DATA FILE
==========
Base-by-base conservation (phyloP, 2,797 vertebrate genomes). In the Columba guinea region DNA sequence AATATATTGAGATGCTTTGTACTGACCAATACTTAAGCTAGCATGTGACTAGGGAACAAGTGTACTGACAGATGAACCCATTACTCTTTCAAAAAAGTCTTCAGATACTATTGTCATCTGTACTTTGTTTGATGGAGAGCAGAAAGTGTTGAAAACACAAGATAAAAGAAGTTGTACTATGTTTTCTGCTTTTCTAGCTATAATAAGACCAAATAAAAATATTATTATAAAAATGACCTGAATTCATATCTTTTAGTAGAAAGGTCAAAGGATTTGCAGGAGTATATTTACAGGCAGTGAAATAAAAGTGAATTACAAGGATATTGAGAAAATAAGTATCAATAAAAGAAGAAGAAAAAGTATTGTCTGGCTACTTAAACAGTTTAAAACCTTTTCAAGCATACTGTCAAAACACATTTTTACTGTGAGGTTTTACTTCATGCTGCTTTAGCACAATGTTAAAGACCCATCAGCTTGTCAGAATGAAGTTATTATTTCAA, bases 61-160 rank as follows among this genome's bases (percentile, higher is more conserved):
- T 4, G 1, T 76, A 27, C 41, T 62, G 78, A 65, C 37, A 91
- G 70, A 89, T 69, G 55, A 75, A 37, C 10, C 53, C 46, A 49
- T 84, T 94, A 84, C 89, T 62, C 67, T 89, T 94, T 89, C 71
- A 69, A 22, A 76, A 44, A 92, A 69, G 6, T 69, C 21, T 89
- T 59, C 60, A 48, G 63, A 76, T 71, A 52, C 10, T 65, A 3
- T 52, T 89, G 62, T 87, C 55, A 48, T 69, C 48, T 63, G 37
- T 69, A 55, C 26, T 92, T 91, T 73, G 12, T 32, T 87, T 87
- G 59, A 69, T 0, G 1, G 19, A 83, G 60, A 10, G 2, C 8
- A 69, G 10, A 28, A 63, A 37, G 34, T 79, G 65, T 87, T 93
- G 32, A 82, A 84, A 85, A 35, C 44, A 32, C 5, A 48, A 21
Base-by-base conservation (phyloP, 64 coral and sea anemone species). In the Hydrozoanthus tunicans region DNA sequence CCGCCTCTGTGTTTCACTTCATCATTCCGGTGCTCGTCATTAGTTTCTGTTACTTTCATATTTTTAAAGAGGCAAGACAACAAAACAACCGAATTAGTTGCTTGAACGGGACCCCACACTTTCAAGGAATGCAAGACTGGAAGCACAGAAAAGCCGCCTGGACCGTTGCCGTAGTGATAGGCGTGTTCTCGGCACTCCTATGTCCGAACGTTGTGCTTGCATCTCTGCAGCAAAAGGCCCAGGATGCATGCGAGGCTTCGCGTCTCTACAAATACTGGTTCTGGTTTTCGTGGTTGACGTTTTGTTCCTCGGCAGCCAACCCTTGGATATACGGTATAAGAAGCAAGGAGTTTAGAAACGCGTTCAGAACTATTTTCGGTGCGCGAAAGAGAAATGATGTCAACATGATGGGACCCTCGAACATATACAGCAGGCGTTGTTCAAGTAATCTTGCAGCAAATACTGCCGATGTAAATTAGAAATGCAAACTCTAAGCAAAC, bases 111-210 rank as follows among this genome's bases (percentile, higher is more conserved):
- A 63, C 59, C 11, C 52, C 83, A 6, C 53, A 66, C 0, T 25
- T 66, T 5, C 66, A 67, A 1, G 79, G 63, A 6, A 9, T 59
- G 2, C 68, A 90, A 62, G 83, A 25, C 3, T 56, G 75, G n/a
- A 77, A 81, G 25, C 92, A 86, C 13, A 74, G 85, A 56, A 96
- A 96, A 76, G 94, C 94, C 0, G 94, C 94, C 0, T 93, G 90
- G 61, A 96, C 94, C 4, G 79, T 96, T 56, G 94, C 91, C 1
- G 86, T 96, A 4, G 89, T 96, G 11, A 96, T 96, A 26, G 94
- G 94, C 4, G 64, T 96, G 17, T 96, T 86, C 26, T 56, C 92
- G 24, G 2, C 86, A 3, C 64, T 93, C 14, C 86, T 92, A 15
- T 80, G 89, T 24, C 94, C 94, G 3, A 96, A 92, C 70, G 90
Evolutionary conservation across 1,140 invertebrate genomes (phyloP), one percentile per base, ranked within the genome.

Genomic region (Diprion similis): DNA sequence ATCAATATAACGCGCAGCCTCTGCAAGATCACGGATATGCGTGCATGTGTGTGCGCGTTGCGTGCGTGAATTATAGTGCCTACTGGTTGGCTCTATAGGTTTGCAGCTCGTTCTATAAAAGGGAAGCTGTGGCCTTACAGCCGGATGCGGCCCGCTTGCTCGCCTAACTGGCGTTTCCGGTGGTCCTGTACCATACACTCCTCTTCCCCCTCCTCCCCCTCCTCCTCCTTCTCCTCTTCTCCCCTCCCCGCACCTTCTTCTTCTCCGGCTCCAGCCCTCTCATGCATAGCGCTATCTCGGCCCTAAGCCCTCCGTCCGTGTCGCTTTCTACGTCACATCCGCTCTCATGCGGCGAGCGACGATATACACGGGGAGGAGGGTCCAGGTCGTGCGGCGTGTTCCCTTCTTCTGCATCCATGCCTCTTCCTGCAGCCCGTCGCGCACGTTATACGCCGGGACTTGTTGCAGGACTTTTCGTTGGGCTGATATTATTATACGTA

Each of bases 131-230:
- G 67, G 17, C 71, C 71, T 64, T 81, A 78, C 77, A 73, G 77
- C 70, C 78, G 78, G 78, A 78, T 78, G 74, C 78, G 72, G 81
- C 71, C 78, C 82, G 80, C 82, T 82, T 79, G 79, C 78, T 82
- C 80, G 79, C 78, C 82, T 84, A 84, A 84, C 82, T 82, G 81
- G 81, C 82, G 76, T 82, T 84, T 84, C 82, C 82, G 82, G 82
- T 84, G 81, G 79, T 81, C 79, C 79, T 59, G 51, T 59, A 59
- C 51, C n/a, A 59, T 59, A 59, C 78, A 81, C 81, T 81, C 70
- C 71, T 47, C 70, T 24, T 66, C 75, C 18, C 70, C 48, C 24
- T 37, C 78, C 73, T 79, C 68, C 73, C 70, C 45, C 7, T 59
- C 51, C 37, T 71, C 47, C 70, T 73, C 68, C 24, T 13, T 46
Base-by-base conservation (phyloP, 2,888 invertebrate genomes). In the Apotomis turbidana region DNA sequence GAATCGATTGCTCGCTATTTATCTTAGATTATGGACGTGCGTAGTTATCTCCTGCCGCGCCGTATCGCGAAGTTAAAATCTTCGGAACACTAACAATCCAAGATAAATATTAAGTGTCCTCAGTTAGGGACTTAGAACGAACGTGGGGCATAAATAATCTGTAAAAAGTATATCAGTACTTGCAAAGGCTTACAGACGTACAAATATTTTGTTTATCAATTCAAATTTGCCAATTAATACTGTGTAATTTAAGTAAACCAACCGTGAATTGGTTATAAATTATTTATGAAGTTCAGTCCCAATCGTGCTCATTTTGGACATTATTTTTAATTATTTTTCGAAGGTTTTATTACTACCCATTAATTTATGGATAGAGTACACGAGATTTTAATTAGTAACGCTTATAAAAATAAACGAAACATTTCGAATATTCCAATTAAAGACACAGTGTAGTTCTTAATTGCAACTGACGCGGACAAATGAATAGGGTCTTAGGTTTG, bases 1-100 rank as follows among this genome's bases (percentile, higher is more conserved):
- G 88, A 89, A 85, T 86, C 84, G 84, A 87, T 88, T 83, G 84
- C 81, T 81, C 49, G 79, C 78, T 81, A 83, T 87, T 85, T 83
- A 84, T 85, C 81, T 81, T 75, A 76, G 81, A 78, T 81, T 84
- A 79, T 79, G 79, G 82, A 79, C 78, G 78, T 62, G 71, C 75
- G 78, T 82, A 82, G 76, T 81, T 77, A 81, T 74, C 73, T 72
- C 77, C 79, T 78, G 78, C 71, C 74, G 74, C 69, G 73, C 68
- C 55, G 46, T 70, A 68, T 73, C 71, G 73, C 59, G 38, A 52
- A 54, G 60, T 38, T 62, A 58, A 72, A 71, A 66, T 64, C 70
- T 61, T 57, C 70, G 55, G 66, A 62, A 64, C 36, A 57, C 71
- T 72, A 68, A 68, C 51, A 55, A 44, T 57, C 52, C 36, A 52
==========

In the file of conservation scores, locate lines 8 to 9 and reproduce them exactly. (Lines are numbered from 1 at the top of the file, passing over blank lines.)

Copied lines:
- T 69, A 55, C 26, T 92, T 91, T 73, G 12, T 32, T 87, T 87
- G 59, A 69, T 0, G 1, G 19, A 83, G 60, A 10, G 2, C 8